Devotees fast for days up to the ceremony, and then pierce their bodies (tongues, backs, and cheeks seem most popular) with skewers. These were BIG and long skewers. They then walk, trance-like and in penance, to the temple bearing the "Cavadee", a wooden arch covered with flowers with a pot of milk at each end of its base. This is given as an offering to the god. Family members walk alongside in support -- it was really amazing to see how many people were doing this. The most interesting part for us was that no one appeared to be bleeding, and walking around Port Louis the day after, no one had any visible scarring, bandages, or evidence that they'd pierced themselves the day before.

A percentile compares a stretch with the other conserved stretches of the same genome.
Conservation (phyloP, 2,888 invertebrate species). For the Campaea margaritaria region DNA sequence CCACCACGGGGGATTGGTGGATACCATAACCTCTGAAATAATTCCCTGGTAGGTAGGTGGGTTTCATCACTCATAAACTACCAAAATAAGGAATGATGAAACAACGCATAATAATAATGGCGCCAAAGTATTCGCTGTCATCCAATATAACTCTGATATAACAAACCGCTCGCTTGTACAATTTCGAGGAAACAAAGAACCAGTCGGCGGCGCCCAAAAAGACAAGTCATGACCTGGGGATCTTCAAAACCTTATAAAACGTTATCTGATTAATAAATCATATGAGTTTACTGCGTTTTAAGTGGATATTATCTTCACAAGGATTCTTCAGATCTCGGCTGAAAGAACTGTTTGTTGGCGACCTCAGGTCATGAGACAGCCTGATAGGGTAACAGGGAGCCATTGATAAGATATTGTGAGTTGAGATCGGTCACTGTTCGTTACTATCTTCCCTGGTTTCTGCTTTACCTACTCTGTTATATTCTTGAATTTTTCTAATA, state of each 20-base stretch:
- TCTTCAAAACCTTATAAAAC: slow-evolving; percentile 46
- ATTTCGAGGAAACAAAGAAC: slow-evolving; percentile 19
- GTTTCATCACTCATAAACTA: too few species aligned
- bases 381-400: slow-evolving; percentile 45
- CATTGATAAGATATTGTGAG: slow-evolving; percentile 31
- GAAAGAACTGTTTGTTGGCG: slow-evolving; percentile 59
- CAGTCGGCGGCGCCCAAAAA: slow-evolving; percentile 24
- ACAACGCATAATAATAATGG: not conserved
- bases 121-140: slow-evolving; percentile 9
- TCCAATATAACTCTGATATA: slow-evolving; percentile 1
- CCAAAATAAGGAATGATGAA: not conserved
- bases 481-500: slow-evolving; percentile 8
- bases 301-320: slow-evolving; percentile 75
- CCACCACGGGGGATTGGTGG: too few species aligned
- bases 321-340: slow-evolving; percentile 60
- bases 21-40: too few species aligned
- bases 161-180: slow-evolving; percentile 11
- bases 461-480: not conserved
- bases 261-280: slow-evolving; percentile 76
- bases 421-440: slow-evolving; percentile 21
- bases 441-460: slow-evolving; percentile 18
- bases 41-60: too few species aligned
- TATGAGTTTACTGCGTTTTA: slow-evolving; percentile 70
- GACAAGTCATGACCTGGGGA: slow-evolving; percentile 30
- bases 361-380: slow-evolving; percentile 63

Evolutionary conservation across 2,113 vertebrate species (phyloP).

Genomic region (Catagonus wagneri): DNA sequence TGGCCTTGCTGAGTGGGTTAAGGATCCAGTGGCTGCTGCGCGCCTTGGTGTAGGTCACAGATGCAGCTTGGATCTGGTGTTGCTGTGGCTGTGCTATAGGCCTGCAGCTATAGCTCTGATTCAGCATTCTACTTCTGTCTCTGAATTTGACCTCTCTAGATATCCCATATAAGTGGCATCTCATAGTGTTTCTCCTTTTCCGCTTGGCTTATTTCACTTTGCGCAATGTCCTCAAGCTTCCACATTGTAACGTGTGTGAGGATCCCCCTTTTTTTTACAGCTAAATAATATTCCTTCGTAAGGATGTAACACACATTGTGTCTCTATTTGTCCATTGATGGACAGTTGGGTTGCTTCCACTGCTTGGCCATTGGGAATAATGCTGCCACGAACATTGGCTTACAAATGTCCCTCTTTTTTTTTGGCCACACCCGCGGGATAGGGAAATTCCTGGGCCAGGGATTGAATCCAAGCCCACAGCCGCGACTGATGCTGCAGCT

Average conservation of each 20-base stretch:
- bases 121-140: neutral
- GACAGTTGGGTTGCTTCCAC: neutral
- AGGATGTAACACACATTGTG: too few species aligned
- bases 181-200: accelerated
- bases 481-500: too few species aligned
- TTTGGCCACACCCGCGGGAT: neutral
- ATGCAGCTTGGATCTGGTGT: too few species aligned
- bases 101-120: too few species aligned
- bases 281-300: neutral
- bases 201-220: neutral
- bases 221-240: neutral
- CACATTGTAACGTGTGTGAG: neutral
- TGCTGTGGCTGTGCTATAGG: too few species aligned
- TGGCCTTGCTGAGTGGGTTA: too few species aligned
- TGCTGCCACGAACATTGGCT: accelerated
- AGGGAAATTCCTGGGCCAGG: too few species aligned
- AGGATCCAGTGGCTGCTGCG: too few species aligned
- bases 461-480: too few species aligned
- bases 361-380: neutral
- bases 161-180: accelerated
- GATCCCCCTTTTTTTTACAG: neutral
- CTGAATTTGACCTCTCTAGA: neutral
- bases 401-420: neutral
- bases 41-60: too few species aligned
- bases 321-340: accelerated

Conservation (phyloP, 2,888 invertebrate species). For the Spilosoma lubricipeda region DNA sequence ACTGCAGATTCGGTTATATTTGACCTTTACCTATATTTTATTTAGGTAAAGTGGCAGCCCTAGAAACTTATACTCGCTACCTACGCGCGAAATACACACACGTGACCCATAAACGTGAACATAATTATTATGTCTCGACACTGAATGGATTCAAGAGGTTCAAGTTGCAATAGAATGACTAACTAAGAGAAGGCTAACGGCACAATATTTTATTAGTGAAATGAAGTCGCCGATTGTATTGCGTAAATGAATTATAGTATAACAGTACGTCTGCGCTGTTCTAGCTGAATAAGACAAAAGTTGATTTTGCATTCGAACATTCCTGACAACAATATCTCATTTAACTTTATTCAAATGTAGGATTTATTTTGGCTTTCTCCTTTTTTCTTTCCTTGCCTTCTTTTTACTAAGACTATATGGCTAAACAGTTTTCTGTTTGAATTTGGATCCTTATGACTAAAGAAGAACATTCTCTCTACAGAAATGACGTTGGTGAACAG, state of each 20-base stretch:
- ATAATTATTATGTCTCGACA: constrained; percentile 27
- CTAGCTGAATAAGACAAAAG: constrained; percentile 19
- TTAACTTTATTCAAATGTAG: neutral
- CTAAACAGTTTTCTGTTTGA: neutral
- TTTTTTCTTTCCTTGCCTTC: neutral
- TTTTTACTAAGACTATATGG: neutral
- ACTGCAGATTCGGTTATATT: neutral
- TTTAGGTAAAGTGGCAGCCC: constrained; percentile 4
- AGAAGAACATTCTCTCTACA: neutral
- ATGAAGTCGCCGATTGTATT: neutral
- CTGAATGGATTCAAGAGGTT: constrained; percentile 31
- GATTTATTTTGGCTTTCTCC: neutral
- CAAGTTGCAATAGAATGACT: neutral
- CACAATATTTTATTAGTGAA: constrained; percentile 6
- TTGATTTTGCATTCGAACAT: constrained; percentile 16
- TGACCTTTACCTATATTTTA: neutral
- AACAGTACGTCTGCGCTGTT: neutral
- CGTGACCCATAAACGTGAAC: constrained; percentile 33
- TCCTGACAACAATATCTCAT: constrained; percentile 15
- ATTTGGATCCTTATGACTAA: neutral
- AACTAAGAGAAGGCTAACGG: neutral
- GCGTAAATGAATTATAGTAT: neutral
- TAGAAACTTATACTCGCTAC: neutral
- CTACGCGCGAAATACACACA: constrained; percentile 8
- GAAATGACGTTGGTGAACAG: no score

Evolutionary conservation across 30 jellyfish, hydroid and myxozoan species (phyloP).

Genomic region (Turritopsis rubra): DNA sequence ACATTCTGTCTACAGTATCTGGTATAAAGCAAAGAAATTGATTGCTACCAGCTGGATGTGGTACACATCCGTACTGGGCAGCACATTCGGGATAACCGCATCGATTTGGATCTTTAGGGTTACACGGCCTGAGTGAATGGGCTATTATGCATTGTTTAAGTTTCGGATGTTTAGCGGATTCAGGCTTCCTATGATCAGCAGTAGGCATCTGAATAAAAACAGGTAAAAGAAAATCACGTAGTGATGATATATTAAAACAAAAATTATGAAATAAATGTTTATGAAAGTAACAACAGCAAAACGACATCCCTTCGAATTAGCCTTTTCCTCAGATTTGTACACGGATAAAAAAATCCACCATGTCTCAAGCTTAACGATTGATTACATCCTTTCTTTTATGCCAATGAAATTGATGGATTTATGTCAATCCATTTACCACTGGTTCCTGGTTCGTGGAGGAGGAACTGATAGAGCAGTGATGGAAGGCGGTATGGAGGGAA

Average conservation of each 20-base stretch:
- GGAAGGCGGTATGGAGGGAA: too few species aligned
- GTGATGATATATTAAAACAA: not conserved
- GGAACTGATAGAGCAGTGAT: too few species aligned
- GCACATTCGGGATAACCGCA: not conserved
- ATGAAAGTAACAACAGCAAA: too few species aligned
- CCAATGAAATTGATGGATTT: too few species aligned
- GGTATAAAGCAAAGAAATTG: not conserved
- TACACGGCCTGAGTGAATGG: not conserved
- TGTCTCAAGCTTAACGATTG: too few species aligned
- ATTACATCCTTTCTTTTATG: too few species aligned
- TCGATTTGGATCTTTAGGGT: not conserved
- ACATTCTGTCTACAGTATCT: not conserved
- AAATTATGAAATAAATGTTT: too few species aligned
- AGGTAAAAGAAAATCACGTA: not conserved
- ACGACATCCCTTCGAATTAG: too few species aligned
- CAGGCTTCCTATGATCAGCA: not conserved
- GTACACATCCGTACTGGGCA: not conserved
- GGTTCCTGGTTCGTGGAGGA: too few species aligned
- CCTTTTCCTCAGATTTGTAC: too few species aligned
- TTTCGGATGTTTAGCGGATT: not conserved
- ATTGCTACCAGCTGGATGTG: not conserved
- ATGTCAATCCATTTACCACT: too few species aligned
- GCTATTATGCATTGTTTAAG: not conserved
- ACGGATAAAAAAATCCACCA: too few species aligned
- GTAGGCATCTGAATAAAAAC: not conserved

We hadn't actually intended to attend any of the many (hundreds?) of ceremonies across the island, instead opting for the more benign Crocodile Park. However, en route, we became "trapped" behind one of the many processions. We lasted for about forty-five minutes before finding a "shortcut" to the Park. One of the most amazing things we've ever seen during our travels.

Our Own Red Bird (A foddy?)

This bird lives on our cars and is absolutely in love with himself -- he waits for our return in the evening and hangs on the wing mirror, pecking at it, for hours on end.

New Year's Eve 2006

We had a wonderful day walking around the local beach and then spent a quiet evening at home!

We're back!

After a long hiatus, the Rydes are back and blogging. It's been a busy few months with the holiday season (we stayed put) as well as hosting guests. In November, we hosted Wendy's Peace Corp girlfriend, Erica, and her wonderful family and in January, Steve's childhood friend Pete brought his wife and daughter for a visit.

We've been busy with work but also have had some wonderful opportunities for play. Here are some photos....